Story and Photos by Mridula Dwivedi
Goa in December is magnificent. The weather is heavenly and the beaches majestic. But there is a heavy tourist inflow too, which means crowded beaches, premium prices for everything and not a single hotel room vacant. But when we got an opportunity to trek in Goa, through Youth Hostel Association of India (YHAI), we took it.
Four of us, my husband and I and my two teenaged nephews, arrived at the base camp in Campall, Goa, at night, tired and dirty. I could not make out much of my surroundings apart from a few tents pitched on flat ground, enclosed by coconut trees. I could also hear some faint music in the distance. But after dinner, I just hit the ground and went to sleep in the ladies' tent.
The Blue, Endless Sea
Later, when we returned to the campsite, I discovered the source of the music I could hear the previous night. There were boats on the sea, with fancy names like ‘Santa Monica’ and ‘Paradise’, blaring loud music and serving food and drinks. I guess this must be the party scene in Goa. I was happy to look at them from a distance.
The next day, our entire group boarded a bus to Tambdi Surla Temple. There were 62 people in our group from the age of 13 to 60 years coming from all over India. Our bus took us on narrow, winding roads and finally dropped us at the old and beautiful temple devoted to Lord Shiva. From here, our goal was to reach to Nandran, following the arrow marks put in various places to guide us.
Lost in the Forest
Then it happened. We got lost. At one point we were not very sure of the direction the arrow was pointing and walked to our left. After walking for ages, we reached a motorable road. Local people told us that our campsite was 9 kilometers (5.6 mi) ahead.
There were some twenty of us and we started huffing and puffing. Some of us got a lift on a truck for the part of the way. There was a small teashop where the truck dropped us. After having tea we walked again for eternity and then we finally reached our destination.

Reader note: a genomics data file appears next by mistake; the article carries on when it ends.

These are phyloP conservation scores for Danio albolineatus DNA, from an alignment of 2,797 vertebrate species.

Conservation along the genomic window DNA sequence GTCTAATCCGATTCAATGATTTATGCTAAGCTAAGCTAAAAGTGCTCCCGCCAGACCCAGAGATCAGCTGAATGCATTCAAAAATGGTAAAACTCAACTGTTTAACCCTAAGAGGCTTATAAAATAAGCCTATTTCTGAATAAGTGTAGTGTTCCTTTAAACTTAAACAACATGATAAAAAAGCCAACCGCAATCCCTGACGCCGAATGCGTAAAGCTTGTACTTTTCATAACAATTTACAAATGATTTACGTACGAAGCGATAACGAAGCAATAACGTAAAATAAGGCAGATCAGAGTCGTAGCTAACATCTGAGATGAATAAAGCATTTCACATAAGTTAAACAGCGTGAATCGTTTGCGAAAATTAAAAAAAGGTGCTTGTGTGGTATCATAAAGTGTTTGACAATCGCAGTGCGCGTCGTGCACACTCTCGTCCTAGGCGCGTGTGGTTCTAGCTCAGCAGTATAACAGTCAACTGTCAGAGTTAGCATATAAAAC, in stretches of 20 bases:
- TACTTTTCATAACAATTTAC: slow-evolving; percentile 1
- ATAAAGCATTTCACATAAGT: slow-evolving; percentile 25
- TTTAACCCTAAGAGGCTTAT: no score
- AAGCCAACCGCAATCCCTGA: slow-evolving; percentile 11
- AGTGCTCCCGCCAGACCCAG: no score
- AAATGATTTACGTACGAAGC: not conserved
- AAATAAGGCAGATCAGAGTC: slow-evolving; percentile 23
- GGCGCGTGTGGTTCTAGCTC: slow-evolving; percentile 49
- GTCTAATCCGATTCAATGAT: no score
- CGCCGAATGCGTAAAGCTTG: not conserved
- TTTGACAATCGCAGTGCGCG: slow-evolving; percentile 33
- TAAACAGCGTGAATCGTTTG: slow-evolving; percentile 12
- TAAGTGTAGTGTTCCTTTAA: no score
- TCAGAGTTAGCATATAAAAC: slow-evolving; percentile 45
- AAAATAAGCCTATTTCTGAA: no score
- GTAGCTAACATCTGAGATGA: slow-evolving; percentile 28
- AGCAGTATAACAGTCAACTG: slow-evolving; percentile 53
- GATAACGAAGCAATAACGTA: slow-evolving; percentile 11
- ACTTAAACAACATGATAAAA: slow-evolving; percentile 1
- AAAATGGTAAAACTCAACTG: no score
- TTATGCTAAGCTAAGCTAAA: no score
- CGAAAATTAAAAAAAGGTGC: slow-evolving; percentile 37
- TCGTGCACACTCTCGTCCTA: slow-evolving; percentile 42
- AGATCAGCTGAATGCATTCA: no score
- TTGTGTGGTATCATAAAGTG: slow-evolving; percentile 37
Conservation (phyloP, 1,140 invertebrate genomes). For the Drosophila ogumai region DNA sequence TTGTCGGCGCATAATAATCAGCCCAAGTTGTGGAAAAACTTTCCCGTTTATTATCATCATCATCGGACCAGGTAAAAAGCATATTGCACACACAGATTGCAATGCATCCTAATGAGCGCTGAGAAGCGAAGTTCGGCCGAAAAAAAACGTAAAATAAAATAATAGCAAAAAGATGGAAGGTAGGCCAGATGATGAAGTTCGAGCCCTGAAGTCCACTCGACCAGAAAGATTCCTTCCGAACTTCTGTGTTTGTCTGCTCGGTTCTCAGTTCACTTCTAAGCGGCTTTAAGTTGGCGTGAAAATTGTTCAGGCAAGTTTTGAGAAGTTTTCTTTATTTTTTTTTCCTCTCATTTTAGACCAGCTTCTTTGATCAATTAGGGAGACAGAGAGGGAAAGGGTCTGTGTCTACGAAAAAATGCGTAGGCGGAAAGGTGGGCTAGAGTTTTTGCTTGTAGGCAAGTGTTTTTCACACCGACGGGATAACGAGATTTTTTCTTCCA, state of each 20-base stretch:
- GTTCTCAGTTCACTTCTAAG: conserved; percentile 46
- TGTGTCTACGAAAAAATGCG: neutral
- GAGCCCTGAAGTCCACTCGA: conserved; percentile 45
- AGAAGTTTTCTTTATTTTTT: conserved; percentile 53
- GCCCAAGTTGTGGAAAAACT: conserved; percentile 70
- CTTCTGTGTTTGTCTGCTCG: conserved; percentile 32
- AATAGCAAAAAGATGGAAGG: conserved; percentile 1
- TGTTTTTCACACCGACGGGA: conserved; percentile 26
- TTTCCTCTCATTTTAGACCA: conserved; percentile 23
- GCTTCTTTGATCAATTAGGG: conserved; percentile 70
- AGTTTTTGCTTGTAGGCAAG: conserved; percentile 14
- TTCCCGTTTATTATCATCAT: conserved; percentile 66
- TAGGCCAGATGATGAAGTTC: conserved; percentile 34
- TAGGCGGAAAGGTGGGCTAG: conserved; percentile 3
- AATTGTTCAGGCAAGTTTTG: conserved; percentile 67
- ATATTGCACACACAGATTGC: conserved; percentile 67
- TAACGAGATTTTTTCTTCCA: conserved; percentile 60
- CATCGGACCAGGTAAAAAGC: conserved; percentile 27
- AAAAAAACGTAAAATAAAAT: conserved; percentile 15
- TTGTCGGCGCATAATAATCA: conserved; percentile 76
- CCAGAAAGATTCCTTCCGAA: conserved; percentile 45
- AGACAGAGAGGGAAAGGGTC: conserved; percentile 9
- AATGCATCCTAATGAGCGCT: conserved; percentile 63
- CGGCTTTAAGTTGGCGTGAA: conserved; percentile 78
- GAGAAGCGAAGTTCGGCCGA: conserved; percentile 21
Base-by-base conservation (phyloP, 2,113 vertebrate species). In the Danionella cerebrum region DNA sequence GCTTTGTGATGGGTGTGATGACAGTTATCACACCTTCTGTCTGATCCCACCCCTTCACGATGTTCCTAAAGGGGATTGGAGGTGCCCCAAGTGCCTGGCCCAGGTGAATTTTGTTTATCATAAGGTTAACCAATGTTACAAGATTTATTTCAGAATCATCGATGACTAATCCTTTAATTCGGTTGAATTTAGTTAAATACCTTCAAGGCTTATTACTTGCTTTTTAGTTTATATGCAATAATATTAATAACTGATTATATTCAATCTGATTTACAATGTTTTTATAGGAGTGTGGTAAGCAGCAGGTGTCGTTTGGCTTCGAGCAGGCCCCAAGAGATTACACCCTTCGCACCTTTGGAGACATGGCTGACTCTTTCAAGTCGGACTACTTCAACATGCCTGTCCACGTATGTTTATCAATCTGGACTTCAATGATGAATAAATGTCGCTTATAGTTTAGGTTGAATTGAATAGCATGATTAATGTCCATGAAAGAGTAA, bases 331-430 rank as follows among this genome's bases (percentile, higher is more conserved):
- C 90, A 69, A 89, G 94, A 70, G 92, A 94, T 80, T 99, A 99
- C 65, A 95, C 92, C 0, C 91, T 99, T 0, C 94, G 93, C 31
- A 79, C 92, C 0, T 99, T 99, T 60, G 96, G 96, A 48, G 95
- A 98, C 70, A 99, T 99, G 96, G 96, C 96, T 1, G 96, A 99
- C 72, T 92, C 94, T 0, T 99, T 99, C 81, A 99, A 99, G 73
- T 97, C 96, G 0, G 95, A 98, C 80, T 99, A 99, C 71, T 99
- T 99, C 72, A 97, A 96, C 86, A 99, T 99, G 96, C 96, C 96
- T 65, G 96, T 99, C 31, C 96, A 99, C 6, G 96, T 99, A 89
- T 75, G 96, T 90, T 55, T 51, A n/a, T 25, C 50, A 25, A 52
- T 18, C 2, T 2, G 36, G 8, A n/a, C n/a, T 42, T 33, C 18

But that was then, now the four of us laugh at the day we got lost and had tea that tasted like manna. We made it to the camp while there was still daylight; I am sure the feelings would have been different if we would have been lost at night. Darkness lends another hue to the forest, one that I would not like to get lost in.
Our next stop was Kuveshi, a distance of only of 8 kilometers but all uphill. After a kilometer or so, we reached a railway tracks and had to walk along it for a long time. We also passed through a few tunnels.
From Kuveshi our next destination was the famous Majorda beach. On this day we had to trek 22 kilometers (13.6 mi) to reach the Qelam railway station and take a train to the Majorda. We started early and walked once again along railway tracks.
On this day we visited a beautiful spot called the Devil’s Canyon. Though the canyon is small, still the atmosphere is serene and beautiful. The water looks very calm from the rocks that surround it but we were repeatedly warned about strong underwater currents and caves beneath the rocks. Swimming was not to be tried at any cost.
We reached Qelam railway station thoroughly tired after covering all of the 22 kilometers. We attacked at all the fare available at small tea shops in the area.
A Walk at Daybreak
Two hours later, we went back to have our breakfast. By this time my nephews too were awake. After breakfast, the four of us were back on the beach together. We went in the sea and played on the waves for hours.
Parasailing in Goa
Next, my husband went up alone. While coming down, he almost landed up on the coconut trees nearby. Then the people handling the activity decided to send me up with my elder nephew, thinking correctly that if I went alone, I would actually land on the coconut trees. I had a soaring nice time up in the sky above the sea and with an uninterrupted 360-degree view. After parasailing, we trekked to the Sancole beach in the evening. I walked barefoot and with the sun setting in the sea, it is unforgettable.
After walking across the naval area we took a bus to the port. From there we boarded a ferry reserved for us that would drop us near our campsite. While crossing the sea, our group spotted two dolphins.
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